Hope and fear in Ferguson, one year on

FERGUSON, United States - Charred shells of burned buildings still litter the streets near Ferguson, Missouri a year after the police shooting of unarmed teenager Michael Brown sparked a global Black Lives Matter movement.

The heavy-handed police response to the outrage expressed after Brown's body was left uncovered in the street for more than four hours steeled the resolve of protesters fighting for an end to "police thuggery." The world watched as first Ferguson filled with tear gas and armored vehicles and then as cities like Baltimore were engulfed in civil unrest as the list of disputed killings by police grew.

"When something like Ferguson happens, you see an explosion of all these young men and women that feel so hopeless and helpless," Michael McMillan, president of the Urban League of Metropolitan St. Louis, told AFP.

"People wonder 'where do these people come from, why don't they have a job, what are they so mad about?' They've been there all along but people weren't paying attention."


There are signs of progress in this St. Louis suburb, which has become a symbol of the deep racial tensions simmering across the United States.

The remains of a QuikTrip gas station destroyed on the first night of protests have been cleared away and a job training and empowerment center run by the Urban League will soon be built in its place.

Some of the injustices outlined by a federal investigation are being addressed.

Ferguson recently appointed an African-American police chief who pledged to instill the force with the "respect, cultural awareness and the professionalism this community deserves" and several judges, police officers and city officials have resigned or been replaced.

Municipal courts across Missouri are no longer allowed to send people to jail for minor infractions like not paying parking tickets and the state has placed limits on how much money towns can raise from traffic violations.

Police in Ferguson are now wearing body cameras - which studies have shown drastically reduces the use of force - and departments across the nation are following suit.

But the powder keg that exploded on August 9, 2014 has not been defused, experts, activists and community leaders said.

"You still have that tinderbox because you don't change decades of injustice in one year," said Pastor Tommie Pierson, a state representative whose church was used as a sanctuary by protesters.

Others agreed the issue is far from settled.

"It's not as if this problem has been resolved. We're just waiting for the next Ferguson to erupt," said Carol Camp Yeakey, director of the Center on Urban Research & Public Policy at Washington University in St. Louis.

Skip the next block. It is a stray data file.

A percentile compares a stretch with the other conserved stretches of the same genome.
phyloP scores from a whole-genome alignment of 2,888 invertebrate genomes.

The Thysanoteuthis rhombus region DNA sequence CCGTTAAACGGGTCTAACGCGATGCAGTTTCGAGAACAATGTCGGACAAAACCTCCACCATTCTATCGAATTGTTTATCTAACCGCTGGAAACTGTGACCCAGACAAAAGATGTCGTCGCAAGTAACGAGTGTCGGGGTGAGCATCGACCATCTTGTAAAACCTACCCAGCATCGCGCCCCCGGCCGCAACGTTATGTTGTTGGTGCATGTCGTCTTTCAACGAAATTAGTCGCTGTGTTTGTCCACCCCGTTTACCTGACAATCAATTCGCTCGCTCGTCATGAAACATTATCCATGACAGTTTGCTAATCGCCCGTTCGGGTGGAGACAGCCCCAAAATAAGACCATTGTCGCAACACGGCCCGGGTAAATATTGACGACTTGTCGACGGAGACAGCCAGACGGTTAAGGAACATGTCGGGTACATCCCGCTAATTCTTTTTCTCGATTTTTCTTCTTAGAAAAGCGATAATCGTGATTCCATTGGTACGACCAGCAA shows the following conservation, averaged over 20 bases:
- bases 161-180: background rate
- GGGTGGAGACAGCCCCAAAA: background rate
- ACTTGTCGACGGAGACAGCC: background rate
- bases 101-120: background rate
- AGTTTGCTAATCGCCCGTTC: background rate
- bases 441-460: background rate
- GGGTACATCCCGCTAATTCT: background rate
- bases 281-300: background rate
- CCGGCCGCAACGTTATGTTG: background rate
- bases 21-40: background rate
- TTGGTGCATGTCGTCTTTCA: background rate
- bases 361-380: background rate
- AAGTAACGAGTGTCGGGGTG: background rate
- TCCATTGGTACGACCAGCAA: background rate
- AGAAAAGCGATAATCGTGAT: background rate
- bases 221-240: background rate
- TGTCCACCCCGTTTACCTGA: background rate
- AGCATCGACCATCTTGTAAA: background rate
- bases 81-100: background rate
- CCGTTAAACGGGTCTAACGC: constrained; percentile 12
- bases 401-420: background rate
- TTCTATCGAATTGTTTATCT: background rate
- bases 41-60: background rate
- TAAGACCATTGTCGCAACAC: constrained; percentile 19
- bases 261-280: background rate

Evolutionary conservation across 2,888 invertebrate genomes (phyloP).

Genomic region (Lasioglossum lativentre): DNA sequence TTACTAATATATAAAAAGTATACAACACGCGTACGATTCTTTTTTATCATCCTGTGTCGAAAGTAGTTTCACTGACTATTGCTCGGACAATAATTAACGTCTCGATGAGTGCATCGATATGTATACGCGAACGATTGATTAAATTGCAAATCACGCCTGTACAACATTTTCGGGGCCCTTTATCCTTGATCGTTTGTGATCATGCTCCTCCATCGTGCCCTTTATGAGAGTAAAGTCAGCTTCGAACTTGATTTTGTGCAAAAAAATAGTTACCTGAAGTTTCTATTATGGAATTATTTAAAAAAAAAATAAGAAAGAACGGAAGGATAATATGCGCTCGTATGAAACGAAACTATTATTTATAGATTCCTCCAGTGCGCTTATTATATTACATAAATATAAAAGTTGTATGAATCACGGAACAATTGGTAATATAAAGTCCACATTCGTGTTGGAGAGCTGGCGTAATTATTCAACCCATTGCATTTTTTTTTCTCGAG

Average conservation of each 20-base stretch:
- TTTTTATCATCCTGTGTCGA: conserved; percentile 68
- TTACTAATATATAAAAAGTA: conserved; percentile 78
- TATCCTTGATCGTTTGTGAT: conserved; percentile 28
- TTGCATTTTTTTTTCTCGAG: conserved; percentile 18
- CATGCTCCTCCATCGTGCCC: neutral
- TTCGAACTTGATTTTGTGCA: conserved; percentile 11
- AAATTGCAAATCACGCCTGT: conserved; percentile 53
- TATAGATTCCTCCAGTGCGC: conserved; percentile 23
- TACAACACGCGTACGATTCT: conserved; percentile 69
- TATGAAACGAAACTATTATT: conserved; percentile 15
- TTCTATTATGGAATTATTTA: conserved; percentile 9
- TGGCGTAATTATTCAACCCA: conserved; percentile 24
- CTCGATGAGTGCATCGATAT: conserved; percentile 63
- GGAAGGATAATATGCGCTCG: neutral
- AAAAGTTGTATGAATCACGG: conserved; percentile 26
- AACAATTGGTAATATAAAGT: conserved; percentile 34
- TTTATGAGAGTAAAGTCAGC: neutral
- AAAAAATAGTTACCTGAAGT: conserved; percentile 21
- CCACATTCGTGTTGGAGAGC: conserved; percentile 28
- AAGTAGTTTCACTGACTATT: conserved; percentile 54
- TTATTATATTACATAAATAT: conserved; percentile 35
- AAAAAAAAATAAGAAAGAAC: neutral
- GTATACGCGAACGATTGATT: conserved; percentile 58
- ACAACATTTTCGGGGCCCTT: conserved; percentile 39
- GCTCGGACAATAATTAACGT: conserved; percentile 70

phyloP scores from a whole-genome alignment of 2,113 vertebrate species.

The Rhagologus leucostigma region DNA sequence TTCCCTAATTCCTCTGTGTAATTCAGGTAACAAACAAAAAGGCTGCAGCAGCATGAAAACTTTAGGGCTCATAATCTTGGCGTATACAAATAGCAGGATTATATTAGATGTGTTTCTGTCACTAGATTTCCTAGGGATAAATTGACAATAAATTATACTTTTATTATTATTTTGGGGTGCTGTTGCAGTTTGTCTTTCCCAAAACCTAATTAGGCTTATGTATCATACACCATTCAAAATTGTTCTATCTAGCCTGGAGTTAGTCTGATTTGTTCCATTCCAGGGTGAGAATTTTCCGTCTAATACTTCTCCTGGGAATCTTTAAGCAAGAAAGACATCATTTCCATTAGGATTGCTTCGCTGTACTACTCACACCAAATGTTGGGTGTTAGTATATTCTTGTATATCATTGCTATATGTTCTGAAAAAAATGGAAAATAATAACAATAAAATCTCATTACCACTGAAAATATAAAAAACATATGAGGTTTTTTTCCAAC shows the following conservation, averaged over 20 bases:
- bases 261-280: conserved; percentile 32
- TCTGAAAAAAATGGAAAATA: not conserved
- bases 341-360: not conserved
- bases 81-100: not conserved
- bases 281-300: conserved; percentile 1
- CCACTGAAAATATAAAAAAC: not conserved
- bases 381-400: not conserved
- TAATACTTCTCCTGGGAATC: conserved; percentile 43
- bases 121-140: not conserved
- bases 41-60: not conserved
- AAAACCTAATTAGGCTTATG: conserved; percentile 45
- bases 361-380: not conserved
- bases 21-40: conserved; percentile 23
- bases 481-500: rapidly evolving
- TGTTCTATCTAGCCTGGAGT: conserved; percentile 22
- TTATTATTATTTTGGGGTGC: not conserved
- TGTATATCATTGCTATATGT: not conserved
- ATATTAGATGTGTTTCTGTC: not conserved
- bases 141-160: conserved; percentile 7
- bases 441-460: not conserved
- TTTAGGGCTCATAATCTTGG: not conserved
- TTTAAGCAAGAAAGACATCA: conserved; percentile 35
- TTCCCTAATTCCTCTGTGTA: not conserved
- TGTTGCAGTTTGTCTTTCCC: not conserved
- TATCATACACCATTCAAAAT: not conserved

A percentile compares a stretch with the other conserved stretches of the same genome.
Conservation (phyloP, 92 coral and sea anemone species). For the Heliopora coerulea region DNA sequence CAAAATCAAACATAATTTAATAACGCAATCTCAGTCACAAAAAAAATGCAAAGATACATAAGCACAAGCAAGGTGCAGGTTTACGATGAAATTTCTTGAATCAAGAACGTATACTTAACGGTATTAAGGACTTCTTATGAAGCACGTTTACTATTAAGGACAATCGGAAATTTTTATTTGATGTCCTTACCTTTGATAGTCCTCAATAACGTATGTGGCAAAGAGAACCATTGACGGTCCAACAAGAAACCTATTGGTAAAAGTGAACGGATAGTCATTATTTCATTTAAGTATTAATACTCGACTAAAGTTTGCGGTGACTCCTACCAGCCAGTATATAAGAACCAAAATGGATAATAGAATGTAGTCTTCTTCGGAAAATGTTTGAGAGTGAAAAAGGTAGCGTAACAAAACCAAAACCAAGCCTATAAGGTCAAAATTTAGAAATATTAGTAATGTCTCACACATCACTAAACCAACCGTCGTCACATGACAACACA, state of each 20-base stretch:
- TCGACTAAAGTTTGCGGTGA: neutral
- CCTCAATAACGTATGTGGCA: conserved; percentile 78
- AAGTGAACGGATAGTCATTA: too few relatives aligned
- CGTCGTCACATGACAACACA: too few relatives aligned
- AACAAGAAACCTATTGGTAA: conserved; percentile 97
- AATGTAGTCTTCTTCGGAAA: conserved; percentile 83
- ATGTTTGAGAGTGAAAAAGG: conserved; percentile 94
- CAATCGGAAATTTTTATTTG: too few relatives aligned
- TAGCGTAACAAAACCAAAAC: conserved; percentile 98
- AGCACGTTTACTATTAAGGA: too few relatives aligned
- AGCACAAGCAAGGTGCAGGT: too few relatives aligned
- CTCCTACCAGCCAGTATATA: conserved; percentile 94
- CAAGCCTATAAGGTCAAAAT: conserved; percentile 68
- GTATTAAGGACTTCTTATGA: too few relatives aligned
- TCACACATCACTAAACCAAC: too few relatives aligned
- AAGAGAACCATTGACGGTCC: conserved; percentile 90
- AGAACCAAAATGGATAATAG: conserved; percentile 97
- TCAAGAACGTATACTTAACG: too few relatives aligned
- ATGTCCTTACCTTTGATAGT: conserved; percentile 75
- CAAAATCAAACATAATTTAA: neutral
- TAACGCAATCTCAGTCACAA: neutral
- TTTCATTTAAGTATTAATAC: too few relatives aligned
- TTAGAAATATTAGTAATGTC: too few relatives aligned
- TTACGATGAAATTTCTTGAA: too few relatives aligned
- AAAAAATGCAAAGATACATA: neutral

"We do have elements of window dressing but any major change to correct the fundamental social and political ills? No." For some, the root of the problem is deeply embedded racism and social injustice, including the underfunding of dysfunctional schools in impoverished neighborhoods.

"The police are the tip of the iceberg of systemic racism and classism," said Tory Russell, an organizer with Hands Up United who lives near the memorial that marks where Brown was killed.


The remarkable thing about Ferguson is how unremarkable it is.

It's hard to tell where Ferguson ends and the neighboring suburbs begin. There are stately homes on a hill, modest bungalows, a smattering of apartment complexes and plenty of churches.

A quick drive through its six square miles (16 square kilometers) shows the same mix of chain-filled strip malls and mom-and-pop shops you'd find pretty much anywhere in America.

People are poorer than the national average, but census data shows the suburb is doing a bit better than the city. The population of about 21,000 is 67 percent black and 29 percent white.

Deputy mayor Mark Byrne thought Ferguson was a model of racial harmony before the burning and the looting began. He hopes it actually will be one day.

"It's not going to be easy, it's not going to happen overnight," he told AFP. "We can fix the problem." The mixture of optimism and frustration that fills the community can be seen in the graffiti and murals painted on boarded up businesses, like the barbecue restaurant at the foot of the street where Brown was killed.

One side of the building is filled with colorful quotations and two raised fists next to the word "hope." Someone clearly gave up, however, after trying to wash "Let us purge white AmeriKKK" and "No Justice, No Fucking Peace" off the brick walls.

"My prayer is that people will be patient," said Charles Davis, who opened the Ferguson Burger Bar and More restaurant the day before Brown was killed and kept it open as neighboring businesses were looted and burned.

"We as a community have been devastated, but we've had changes made faster than ever before," Davis said as he prepared for both the day's lunch rush and an onslaught of reporters and protesters coming back to mark the anniversary on Sunday.

"Hopefully this young man did not die in vain."